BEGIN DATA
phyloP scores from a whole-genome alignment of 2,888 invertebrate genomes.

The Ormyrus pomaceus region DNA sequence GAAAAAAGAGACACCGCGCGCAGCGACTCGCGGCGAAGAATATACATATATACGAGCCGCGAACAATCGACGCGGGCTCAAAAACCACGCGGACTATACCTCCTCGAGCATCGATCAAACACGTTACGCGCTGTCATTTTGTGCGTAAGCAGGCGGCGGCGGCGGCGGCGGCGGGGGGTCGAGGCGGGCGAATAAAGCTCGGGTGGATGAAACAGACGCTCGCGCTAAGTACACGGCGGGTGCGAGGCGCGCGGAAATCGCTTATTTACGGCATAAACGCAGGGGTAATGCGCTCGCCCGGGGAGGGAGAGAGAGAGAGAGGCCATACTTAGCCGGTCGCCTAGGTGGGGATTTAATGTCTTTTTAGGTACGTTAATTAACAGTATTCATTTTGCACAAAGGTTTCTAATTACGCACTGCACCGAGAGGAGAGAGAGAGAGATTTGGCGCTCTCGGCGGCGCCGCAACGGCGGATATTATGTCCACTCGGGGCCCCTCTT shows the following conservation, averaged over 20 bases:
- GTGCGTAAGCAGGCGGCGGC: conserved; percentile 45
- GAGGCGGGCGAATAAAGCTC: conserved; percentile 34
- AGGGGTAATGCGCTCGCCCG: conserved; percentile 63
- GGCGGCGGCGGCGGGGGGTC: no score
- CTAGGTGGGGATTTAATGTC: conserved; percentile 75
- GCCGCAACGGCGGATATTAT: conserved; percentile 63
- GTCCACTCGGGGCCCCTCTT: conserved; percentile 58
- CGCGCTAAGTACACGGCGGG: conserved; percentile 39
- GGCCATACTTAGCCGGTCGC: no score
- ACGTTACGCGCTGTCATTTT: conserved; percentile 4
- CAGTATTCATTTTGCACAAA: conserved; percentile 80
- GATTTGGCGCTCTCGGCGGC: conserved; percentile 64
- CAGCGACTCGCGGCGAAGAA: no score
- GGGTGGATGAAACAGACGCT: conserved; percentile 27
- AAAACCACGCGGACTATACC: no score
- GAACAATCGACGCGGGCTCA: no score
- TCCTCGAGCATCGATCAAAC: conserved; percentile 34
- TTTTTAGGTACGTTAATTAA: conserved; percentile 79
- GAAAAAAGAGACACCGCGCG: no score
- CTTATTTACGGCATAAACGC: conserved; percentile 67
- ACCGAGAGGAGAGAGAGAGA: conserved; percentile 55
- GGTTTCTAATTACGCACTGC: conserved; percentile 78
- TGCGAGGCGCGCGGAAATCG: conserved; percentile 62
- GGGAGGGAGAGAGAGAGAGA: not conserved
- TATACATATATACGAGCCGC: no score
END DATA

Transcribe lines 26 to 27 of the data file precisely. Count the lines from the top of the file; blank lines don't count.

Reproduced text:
- GGGAGGGAGAGAGAGAGAGA: not conserved
- TATACATATATACGAGCCGC: no score